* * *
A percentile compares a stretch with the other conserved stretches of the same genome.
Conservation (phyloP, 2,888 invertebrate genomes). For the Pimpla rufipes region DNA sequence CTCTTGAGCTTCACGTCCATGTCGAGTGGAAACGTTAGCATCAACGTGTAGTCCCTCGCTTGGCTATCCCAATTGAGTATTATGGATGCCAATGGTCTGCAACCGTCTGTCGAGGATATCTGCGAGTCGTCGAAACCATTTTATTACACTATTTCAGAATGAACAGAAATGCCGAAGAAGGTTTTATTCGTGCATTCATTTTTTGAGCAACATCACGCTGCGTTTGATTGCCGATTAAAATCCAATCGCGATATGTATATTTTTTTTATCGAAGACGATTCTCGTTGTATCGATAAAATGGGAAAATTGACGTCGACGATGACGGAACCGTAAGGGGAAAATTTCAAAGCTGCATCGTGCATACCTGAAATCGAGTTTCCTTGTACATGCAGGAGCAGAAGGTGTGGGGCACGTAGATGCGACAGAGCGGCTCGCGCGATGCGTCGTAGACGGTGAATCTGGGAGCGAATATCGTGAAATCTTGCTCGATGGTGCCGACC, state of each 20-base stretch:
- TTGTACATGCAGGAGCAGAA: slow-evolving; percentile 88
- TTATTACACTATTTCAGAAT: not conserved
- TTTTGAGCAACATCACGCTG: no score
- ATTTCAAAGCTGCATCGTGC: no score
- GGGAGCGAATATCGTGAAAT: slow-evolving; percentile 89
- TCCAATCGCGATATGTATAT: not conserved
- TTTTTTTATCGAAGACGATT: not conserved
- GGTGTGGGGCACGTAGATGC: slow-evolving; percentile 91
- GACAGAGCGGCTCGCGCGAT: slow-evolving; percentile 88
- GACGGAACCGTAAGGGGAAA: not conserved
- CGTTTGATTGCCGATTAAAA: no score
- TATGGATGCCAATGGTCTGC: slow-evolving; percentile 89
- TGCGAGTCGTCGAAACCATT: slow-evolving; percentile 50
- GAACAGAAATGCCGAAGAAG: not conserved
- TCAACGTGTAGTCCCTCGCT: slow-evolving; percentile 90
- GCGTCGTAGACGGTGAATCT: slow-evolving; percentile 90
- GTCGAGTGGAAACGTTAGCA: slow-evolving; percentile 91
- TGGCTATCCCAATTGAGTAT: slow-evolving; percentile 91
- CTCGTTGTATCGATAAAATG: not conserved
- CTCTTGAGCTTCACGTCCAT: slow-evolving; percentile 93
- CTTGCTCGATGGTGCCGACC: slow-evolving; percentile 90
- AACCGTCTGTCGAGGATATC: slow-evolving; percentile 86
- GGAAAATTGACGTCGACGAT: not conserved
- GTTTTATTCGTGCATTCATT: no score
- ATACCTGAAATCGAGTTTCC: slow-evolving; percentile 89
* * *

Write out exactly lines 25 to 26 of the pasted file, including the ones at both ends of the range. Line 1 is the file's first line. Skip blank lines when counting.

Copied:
- GGAAAATTGACGTCGACGAT: not conserved
- GTTTTATTCGTGCATTCATT: no score